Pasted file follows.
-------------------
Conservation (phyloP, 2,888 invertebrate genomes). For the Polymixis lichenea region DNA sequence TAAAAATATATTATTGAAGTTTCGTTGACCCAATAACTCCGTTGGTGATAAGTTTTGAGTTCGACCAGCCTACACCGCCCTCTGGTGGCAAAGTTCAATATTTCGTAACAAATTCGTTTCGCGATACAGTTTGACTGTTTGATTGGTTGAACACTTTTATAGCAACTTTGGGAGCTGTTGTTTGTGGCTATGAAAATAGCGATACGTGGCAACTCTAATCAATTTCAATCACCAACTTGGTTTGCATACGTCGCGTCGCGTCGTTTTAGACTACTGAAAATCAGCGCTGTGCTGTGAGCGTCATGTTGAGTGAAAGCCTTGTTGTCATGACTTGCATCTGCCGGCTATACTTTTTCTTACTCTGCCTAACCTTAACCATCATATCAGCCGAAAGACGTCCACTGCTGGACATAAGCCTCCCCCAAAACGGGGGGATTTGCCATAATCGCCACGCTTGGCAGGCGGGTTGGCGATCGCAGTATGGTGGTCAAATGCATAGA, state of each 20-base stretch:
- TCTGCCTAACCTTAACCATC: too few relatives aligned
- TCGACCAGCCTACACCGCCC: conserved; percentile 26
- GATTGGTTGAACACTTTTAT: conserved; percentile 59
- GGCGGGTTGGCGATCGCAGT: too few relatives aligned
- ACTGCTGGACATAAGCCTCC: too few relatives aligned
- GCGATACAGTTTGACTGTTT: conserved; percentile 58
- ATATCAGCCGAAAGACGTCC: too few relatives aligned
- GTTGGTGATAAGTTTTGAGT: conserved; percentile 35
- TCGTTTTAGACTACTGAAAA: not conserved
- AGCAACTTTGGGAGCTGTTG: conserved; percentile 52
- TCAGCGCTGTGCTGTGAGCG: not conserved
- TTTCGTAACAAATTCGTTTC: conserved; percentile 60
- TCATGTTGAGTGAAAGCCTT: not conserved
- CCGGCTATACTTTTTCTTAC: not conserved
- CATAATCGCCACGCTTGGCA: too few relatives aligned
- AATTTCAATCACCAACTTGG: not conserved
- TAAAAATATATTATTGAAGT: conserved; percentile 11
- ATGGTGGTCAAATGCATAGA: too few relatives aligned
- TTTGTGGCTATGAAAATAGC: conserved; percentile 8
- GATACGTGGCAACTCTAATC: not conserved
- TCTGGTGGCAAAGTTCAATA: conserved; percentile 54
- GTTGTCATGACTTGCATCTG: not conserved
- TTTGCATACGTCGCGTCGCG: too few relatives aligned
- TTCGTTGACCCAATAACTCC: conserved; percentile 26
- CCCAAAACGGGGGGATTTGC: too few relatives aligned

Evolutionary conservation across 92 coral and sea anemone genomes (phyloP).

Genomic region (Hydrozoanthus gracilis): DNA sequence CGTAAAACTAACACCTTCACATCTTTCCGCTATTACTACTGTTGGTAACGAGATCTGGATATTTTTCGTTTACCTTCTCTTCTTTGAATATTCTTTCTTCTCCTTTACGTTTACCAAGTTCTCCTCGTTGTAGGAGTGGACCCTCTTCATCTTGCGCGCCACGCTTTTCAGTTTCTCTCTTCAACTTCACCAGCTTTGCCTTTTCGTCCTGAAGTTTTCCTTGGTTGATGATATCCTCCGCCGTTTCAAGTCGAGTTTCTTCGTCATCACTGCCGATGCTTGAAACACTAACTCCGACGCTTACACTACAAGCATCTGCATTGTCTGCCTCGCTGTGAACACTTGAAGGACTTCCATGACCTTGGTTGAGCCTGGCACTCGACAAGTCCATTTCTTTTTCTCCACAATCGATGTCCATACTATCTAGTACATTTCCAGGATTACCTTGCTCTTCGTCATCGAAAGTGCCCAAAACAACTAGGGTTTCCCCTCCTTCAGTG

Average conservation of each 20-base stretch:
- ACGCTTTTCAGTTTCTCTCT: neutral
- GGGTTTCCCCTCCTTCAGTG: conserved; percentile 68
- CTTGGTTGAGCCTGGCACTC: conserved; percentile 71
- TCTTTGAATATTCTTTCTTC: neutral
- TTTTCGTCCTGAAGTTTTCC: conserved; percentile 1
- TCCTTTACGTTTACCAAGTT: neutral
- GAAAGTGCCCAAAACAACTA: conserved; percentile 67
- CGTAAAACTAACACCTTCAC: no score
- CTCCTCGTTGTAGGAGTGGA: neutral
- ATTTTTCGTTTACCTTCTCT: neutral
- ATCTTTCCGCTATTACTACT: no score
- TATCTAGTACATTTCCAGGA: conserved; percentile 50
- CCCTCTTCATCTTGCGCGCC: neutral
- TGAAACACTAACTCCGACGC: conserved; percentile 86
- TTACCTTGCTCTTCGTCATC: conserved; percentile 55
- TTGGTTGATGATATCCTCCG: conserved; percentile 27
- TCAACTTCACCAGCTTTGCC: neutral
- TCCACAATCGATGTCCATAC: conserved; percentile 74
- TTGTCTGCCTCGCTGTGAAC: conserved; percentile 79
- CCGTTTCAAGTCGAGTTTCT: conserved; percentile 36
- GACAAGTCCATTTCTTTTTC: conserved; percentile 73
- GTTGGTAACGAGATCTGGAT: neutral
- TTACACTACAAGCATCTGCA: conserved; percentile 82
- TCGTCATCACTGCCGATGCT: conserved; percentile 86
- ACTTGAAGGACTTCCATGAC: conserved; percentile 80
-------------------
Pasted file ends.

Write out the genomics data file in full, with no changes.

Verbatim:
Conservation (phyloP, 2,888 invertebrate genomes). For the Polymixis lichenea region DNA sequence TAAAAATATATTATTGAAGTTTCGTTGACCCAATAACTCCGTTGGTGATAAGTTTTGAGTTCGACCAGCCTACACCGCCCTCTGGTGGCAAAGTTCAATATTTCGTAACAAATTCGTTTCGCGATACAGTTTGACTGTTTGATTGGTTGAACACTTTTATAGCAACTTTGGGAGCTGTTGTTTGTGGCTATGAAAATAGCGATACGTGGCAACTCTAATCAATTTCAATCACCAACTTGGTTTGCATACGTCGCGTCGCGTCGTTTTAGACTACTGAAAATCAGCGCTGTGCTGTGAGCGTCATGTTGAGTGAAAGCCTTGTTGTCATGACTTGCATCTGCCGGCTATACTTTTTCTTACTCTGCCTAACCTTAACCATCATATCAGCCGAAAGACGTCCACTGCTGGACATAAGCCTCCCCCAAAACGGGGGGATTTGCCATAATCGCCACGCTTGGCAGGCGGGTTGGCGATCGCAGTATGGTGGTCAAATGCATAGA, state of each 20-base stretch:
- TCTGCCTAACCTTAACCATC: too few relatives aligned
- TCGACCAGCCTACACCGCCC: conserved; percentile 26
- GATTGGTTGAACACTTTTAT: conserved; percentile 59
- GGCGGGTTGGCGATCGCAGT: too few relatives aligned
- ACTGCTGGACATAAGCCTCC: too few relatives aligned
- GCGATACAGTTTGACTGTTT: conserved; percentile 58
- ATATCAGCCGAAAGACGTCC: too few relatives aligned
- GTTGGTGATAAGTTTTGAGT: conserved; percentile 35
- TCGTTTTAGACTACTGAAAA: not conserved
- AGCAACTTTGGGAGCTGTTG: conserved; percentile 52
- TCAGCGCTGTGCTGTGAGCG: not conserved
- TTTCGTAACAAATTCGTTTC: conserved; percentile 60
- TCATGTTGAGTGAAAGCCTT: not conserved
- CCGGCTATACTTTTTCTTAC: not conserved
- CATAATCGCCACGCTTGGCA: too few relatives aligned
- AATTTCAATCACCAACTTGG: not conserved
- TAAAAATATATTATTGAAGT: conserved; percentile 11
- ATGGTGGTCAAATGCATAGA: too few relatives aligned
- TTTGTGGCTATGAAAATAGC: conserved; percentile 8
- GATACGTGGCAACTCTAATC: not conserved
- TCTGGTGGCAAAGTTCAATA: conserved; percentile 54
- GTTGTCATGACTTGCATCTG: not conserved
- TTTGCATACGTCGCGTCGCG: too few relatives aligned
- TTCGTTGACCCAATAACTCC: conserved; percentile 26
- CCCAAAACGGGGGGATTTGC: too few relatives aligned

Evolutionary conservation across 92 coral and sea anemone genomes (phyloP).

Genomic region (Hydrozoanthus gracilis): DNA sequence CGTAAAACTAACACCTTCACATCTTTCCGCTATTACTACTGTTGGTAACGAGATCTGGATATTTTTCGTTTACCTTCTCTTCTTTGAATATTCTTTCTTCTCCTTTACGTTTACCAAGTTCTCCTCGTTGTAGGAGTGGACCCTCTTCATCTTGCGCGCCACGCTTTTCAGTTTCTCTCTTCAACTTCACCAGCTTTGCCTTTTCGTCCTGAAGTTTTCCTTGGTTGATGATATCCTCCGCCGTTTCAAGTCGAGTTTCTTCGTCATCACTGCCGATGCTTGAAACACTAACTCCGACGCTTACACTACAAGCATCTGCATTGTCTGCCTCGCTGTGAACACTTGAAGGACTTCCATGACCTTGGTTGAGCCTGGCACTCGACAAGTCCATTTCTTTTTCTCCACAATCGATGTCCATACTATCTAGTACATTTCCAGGATTACCTTGCTCTTCGTCATCGAAAGTGCCCAAAACAACTAGGGTTTCCCCTCCTTCAGTG

Average conservation of each 20-base stretch:
- ACGCTTTTCAGTTTCTCTCT: neutral
- GGGTTTCCCCTCCTTCAGTG: conserved; percentile 68
- CTTGGTTGAGCCTGGCACTC: conserved; percentile 71
- TCTTTGAATATTCTTTCTTC: neutral
- TTTTCGTCCTGAAGTTTTCC: conserved; percentile 1
- TCCTTTACGTTTACCAAGTT: neutral
- GAAAGTGCCCAAAACAACTA: conserved; percentile 67
- CGTAAAACTAACACCTTCAC: no score
- CTCCTCGTTGTAGGAGTGGA: neutral
- ATTTTTCGTTTACCTTCTCT: neutral
- ATCTTTCCGCTATTACTACT: no score
- TATCTAGTACATTTCCAGGA: conserved; percentile 50
- CCCTCTTCATCTTGCGCGCC: neutral
- TGAAACACTAACTCCGACGC: conserved; percentile 86
- TTACCTTGCTCTTCGTCATC: conserved; percentile 55
- TTGGTTGATGATATCCTCCG: conserved; percentile 27
- TCAACTTCACCAGCTTTGCC: neutral
- TCCACAATCGATGTCCATAC: conserved; percentile 74
- TTGTCTGCCTCGCTGTGAAC: conserved; percentile 79
- CCGTTTCAAGTCGAGTTTCT: conserved; percentile 36
- GACAAGTCCATTTCTTTTTC: conserved; percentile 73
- GTTGGTAACGAGATCTGGAT: neutral
- TTACACTACAAGCATCTGCA: conserved; percentile 82
- TCGTCATCACTGCCGATGCT: conserved; percentile 86
- ACTTGAAGGACTTCCATGAC: conserved; percentile 80